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Prof Paul Newton, Director of LOMWRU and Head of the Medicine Quality Group at the Infectious Diseases Data Observatory IDDO, explains the history of falsified medicines and highlights what needs to be done to avert a problem that threatens us all.

Glass vial

Prof Paul Newton, Director of LOMWRU and Head of the Medicine Quality Group at the Infectious Diseases Data Observatory IDDO, explains the history of falsified medicines and highlights what needs to be done to avert a problem that threatens us all.

From Vienna to the Democratic Republic of Congo, fake medicines have threatened citizens across the board – and borders – in wartime as well as peacetime.

Falsified medicines have sadly probably been with us since the first manufacture of medicines and their producers may be the world’s third oldest profession after prostitution and spying. Last year falsified ampicillin was discovered circulating in the Democratic Republic of the Congo, in bottles of 1,000 capsules and containing no detectable ampicillin.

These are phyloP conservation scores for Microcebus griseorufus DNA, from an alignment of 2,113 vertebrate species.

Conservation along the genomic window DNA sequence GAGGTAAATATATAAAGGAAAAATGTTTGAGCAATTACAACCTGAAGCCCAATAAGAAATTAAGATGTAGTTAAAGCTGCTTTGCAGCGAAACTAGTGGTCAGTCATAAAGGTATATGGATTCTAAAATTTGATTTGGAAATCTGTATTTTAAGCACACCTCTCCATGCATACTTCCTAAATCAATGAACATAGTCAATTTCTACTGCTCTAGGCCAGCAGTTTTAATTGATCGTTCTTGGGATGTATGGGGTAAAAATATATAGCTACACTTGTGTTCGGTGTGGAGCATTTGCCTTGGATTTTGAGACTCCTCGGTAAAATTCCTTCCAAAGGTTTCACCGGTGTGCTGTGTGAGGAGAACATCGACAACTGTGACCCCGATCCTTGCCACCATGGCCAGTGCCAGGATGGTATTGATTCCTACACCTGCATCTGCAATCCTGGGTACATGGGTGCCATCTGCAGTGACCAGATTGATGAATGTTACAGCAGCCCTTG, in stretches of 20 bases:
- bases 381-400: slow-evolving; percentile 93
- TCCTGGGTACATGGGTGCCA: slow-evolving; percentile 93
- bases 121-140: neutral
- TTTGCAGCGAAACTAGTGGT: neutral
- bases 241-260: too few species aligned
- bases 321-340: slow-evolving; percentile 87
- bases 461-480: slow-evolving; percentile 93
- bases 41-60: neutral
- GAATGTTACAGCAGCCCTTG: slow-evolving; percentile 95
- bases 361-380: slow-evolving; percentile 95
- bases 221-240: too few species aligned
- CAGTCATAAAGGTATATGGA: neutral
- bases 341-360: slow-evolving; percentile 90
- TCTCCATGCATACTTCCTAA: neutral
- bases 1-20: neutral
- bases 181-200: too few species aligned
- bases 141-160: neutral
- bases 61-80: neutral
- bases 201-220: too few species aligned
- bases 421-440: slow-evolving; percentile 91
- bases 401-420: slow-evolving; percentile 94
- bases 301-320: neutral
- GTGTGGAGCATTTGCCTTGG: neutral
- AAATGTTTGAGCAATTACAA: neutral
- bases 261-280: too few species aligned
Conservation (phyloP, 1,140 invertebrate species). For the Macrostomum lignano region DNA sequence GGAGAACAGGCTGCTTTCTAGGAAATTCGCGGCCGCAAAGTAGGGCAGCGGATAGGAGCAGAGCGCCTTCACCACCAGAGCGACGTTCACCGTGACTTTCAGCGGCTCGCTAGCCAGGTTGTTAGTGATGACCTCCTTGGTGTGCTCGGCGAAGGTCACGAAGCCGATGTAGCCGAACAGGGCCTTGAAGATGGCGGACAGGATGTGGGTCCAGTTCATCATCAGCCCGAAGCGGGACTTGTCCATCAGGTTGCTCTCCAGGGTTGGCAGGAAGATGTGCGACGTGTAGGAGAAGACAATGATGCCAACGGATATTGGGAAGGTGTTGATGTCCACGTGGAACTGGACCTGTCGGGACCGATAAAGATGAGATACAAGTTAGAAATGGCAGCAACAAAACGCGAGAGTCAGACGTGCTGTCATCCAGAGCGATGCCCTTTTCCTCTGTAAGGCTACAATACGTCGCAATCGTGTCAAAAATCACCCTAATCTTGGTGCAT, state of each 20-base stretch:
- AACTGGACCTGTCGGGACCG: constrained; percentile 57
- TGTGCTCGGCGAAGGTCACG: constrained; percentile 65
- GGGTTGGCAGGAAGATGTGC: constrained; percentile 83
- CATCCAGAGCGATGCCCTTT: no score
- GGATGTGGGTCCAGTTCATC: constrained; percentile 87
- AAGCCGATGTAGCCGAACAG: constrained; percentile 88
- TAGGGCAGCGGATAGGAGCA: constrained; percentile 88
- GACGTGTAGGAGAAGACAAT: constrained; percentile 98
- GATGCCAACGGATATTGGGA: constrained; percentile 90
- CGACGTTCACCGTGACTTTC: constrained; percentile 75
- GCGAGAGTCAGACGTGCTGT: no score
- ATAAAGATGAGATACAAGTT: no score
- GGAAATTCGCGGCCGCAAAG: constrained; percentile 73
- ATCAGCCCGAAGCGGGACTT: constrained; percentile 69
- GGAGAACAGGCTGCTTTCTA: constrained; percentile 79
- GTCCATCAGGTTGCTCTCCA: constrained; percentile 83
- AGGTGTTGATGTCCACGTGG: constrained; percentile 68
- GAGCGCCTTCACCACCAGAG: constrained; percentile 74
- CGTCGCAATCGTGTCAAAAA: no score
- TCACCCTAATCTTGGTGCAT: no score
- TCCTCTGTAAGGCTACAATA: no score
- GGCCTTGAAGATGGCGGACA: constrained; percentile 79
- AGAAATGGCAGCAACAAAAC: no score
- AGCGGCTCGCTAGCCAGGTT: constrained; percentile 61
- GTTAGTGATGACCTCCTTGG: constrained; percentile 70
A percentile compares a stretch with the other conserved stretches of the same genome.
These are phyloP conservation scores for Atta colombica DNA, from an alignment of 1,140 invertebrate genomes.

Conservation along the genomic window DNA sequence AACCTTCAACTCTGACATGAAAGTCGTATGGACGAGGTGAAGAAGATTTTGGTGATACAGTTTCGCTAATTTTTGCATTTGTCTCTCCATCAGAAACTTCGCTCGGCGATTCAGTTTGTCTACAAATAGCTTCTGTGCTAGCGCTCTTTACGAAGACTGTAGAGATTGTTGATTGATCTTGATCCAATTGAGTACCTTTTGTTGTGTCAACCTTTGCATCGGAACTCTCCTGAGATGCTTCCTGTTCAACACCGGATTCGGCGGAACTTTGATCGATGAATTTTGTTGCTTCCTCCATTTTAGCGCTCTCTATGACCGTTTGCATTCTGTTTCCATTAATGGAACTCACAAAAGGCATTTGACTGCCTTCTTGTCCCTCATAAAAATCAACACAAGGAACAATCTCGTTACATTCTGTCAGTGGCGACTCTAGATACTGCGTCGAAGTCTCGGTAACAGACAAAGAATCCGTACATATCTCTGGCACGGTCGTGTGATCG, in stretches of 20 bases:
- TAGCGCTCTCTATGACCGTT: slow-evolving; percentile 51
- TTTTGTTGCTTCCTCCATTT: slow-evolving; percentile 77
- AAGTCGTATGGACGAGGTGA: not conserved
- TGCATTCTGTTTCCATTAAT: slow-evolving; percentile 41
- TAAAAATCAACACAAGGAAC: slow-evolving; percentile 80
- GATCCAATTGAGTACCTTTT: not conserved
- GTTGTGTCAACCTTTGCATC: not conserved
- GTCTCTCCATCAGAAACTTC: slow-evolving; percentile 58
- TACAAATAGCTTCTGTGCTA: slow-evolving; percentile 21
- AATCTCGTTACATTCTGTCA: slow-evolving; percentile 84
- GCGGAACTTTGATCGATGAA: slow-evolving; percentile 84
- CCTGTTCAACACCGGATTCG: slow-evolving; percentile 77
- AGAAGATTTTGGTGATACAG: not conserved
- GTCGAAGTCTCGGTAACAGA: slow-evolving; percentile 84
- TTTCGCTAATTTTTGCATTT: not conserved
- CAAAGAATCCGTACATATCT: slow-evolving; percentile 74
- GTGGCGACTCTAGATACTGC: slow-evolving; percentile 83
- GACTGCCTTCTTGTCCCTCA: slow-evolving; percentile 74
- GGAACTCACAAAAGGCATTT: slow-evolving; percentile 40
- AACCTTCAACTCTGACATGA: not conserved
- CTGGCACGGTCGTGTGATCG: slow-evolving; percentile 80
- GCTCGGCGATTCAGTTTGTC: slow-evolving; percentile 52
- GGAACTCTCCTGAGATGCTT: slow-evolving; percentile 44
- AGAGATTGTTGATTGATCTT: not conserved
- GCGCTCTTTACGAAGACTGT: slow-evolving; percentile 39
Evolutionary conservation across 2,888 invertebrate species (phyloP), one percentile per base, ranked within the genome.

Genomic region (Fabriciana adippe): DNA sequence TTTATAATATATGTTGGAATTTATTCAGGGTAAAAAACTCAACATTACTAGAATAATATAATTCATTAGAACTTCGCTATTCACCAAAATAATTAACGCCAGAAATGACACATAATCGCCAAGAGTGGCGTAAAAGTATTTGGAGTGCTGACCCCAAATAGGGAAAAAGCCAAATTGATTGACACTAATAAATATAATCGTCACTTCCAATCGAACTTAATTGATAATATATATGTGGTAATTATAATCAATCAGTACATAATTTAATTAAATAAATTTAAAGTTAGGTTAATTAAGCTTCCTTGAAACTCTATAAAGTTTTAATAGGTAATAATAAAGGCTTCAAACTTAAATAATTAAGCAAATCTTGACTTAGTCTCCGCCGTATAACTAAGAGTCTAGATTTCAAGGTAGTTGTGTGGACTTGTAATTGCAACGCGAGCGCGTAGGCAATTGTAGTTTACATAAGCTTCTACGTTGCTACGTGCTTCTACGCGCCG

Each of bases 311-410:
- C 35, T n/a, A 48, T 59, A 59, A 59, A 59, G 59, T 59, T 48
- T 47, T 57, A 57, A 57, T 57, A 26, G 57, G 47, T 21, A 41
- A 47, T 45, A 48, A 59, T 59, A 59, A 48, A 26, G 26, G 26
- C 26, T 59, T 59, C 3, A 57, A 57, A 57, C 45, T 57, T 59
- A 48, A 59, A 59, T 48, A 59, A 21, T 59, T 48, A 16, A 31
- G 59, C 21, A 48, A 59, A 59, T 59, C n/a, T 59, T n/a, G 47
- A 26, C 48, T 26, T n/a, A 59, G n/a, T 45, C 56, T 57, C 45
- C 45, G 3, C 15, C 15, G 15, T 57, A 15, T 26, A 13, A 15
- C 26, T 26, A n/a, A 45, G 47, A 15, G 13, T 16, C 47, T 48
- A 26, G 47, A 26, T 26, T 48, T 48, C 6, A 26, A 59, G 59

The post Second World War trade of fake penicillin inspired The Third Man, a fascinating film written by Graham Greene and set in Vienna. Many of the characters, including the protagonist, fake penicillin smuggler Harry Lime, were inspired by real spies and criminals who used penicillin – both falsified and genuine – to bribe, lure and get rich in the chaos of post-war Germany and Austria. Greene later turned the script into a novel.

Unfortunately, the problem is not yet consigned to history. There are probably thousands of Third Men hidden in today’s world, for example, a Parisian who ‘manufactured’ falsified antimalarials containing laxatives, international trade in falsified medicines especially from Asia into Africa, and emergency contraceptives containing antimalarials in South America.

The full story is available on the University of Oxford website

 

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